One factor that must now be considered by the Minister of Fisheries and Oceans in making regulations and other exercises of power is:
the cumulative effects of the carrying on of the work, undertaking or activity referred to in a recommendation or an exercise of power, in combination with other works, undertakings or activities that have been or are being carried on, on fish and fish habitat (s.34.1(d)) [emphasis added]
As we’ve explained elsewhere, and researchers have documented, this amendment to the Act was needed because previous “risk-based” regulatory and decision-making approaches from DFO had led to systemic tolerance for smaller-scale harms that cumulatively added up to big impacts on fish habitat, without accounting for ecological thresholds – what is often referred to as "death by a thousand cuts.”
As one respected researcher has said:
The implicit risk management decision to focus on large projects fails to take account of the high frequency of smaller projects whose aggregate impacts likely outweigh those of large projects. For example, it is highly likely that much more habitat area has cumulatively been impacted by roads and housing developments in Canada than in all the mineral, oil, and gas developments.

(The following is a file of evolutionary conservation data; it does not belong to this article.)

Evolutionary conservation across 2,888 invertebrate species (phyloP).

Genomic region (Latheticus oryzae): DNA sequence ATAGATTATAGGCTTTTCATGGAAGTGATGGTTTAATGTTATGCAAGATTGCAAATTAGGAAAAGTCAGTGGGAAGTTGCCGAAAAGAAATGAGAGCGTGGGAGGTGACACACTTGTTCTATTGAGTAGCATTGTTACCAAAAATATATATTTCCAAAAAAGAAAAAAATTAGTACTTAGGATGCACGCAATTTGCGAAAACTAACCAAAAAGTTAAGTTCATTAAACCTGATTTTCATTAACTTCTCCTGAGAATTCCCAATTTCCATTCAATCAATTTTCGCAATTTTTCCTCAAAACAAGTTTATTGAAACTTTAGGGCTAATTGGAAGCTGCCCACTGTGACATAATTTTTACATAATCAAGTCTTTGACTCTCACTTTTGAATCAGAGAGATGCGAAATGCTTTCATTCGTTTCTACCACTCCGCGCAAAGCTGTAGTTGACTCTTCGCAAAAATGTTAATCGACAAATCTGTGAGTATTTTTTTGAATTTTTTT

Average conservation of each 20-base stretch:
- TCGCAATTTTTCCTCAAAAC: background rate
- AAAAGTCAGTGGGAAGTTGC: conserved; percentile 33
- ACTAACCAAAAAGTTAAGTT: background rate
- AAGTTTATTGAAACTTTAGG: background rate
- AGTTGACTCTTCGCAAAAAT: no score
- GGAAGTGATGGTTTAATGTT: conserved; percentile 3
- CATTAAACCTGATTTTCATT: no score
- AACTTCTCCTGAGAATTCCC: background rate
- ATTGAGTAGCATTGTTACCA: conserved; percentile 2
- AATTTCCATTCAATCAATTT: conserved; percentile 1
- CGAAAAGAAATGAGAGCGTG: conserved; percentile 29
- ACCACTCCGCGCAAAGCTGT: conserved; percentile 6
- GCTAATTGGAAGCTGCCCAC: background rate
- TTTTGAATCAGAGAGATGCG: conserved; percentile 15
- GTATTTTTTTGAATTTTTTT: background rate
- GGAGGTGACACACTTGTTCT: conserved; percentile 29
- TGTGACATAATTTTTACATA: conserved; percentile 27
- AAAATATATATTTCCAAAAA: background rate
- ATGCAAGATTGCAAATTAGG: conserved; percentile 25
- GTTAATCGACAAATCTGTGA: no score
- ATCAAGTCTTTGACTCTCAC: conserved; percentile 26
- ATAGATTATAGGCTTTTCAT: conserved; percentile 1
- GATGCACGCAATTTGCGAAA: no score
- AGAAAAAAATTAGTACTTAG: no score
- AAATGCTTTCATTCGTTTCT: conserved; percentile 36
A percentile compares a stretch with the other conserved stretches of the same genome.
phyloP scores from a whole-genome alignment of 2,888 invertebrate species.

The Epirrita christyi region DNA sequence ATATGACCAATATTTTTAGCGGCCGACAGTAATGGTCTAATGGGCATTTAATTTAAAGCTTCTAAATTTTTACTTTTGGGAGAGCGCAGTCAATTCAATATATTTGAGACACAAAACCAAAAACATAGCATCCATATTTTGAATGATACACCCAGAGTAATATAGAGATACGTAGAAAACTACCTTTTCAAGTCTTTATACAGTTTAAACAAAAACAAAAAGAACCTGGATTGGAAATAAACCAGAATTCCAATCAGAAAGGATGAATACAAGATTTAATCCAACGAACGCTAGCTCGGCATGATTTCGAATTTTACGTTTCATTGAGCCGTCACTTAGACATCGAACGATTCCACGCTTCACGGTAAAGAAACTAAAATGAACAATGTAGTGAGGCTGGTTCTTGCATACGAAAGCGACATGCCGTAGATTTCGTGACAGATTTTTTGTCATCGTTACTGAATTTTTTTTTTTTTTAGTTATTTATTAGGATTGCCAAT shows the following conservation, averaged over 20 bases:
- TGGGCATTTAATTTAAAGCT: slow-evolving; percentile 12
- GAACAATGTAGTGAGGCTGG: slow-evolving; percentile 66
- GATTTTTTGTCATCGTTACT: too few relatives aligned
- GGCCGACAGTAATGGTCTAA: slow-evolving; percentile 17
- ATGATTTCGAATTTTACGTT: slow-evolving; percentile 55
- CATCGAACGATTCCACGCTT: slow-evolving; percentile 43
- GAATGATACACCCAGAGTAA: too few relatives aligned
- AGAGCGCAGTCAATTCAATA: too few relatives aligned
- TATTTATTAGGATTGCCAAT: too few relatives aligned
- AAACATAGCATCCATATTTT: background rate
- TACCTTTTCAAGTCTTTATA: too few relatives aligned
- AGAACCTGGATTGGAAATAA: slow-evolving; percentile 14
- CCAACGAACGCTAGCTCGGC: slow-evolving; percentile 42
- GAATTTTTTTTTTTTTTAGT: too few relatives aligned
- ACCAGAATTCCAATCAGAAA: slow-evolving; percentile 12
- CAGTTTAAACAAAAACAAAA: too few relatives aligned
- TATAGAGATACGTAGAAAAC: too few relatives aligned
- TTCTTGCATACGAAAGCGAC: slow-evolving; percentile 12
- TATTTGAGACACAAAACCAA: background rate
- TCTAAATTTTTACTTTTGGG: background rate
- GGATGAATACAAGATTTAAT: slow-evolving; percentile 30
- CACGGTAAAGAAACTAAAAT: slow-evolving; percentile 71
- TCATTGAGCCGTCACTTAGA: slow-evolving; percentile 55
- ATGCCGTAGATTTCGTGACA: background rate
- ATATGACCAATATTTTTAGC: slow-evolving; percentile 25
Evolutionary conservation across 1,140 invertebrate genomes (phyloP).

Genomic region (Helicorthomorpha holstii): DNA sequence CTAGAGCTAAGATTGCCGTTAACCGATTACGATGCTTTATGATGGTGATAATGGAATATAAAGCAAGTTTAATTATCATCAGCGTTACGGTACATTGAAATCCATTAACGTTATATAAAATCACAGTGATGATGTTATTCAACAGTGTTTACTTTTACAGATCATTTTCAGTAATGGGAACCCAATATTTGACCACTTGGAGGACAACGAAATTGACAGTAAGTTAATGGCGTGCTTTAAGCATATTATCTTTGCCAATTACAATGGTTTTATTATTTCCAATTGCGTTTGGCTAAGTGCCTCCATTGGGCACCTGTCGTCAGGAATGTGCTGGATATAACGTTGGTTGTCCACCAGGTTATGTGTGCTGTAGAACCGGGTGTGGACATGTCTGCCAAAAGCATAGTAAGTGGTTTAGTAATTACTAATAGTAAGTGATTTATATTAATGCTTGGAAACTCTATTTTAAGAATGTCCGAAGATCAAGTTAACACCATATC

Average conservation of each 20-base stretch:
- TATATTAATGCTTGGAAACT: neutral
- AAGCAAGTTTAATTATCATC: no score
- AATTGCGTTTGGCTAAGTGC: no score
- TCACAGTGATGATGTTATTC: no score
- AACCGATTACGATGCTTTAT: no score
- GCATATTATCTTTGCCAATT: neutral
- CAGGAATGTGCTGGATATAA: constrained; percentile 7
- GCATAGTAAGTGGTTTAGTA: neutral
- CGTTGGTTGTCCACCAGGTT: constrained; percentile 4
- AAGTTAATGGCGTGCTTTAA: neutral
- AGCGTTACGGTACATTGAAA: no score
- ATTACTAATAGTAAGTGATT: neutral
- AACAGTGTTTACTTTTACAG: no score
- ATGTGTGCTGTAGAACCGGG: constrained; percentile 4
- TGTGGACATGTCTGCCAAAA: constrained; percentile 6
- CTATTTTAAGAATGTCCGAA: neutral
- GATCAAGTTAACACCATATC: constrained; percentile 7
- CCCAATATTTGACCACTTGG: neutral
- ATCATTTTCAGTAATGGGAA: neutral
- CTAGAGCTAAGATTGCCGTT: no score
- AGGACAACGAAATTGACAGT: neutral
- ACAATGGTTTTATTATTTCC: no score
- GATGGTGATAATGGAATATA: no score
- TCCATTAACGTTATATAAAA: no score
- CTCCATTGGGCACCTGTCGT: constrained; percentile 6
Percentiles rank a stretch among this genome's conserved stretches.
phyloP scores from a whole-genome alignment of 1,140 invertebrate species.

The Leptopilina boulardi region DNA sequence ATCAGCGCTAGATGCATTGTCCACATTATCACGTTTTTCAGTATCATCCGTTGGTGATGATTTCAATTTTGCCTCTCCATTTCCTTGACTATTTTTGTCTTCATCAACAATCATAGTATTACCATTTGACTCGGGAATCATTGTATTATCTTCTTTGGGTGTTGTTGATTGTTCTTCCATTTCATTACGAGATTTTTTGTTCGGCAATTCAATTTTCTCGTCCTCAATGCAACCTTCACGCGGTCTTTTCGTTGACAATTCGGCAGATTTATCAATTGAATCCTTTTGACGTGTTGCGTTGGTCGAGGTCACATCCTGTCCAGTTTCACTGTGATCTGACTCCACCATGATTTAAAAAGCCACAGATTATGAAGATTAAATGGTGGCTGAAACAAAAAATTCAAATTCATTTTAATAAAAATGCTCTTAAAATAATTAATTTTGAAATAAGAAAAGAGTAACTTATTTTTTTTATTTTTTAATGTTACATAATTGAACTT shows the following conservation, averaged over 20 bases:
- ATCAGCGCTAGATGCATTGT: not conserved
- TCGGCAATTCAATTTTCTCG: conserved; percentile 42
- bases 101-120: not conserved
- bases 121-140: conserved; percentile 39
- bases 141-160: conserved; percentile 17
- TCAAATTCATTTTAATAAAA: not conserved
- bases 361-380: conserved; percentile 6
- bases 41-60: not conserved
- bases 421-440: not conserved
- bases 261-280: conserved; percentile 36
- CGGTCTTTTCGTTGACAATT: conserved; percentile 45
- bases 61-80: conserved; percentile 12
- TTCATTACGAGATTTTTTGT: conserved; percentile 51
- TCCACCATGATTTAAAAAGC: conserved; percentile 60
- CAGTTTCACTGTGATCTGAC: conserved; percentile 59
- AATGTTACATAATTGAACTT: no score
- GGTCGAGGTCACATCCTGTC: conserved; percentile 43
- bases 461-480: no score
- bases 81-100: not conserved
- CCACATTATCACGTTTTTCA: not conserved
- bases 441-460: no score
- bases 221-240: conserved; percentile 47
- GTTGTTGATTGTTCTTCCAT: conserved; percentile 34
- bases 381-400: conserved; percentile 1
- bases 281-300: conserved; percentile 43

Charles K. Minns, Canadian Fish Habitat Management: Symptoms and Remedies in American Fisheries Society Symposium 78:213-248, 2015.
DFO comes up short in implementing legal requirement for cumulative effects
Last year DFO released a draft “Position Statement on the Consideration of Cumulative Effects on Fish and Fish Habitat in Support of Decision-Making under the Fisheries Act.” We are very concerned that this policy fails to support the work needed to implement the 2019 changes to the legislation. The rest of this post summarizes our submission to DFO regarding this position statement.
First, the Position Statement limits itself to considering cumulative impacts related to decision-making about projects that are being considered for site-specific authorizations to harm fish or fish habitat under the Act. These could be projects like channel realignment, marine terminal expansion, highway widening and others. Unfortunately, this leaves out the majority of smaller projects, which qualify for streamlined processes and might even bypass the authorization process entirely.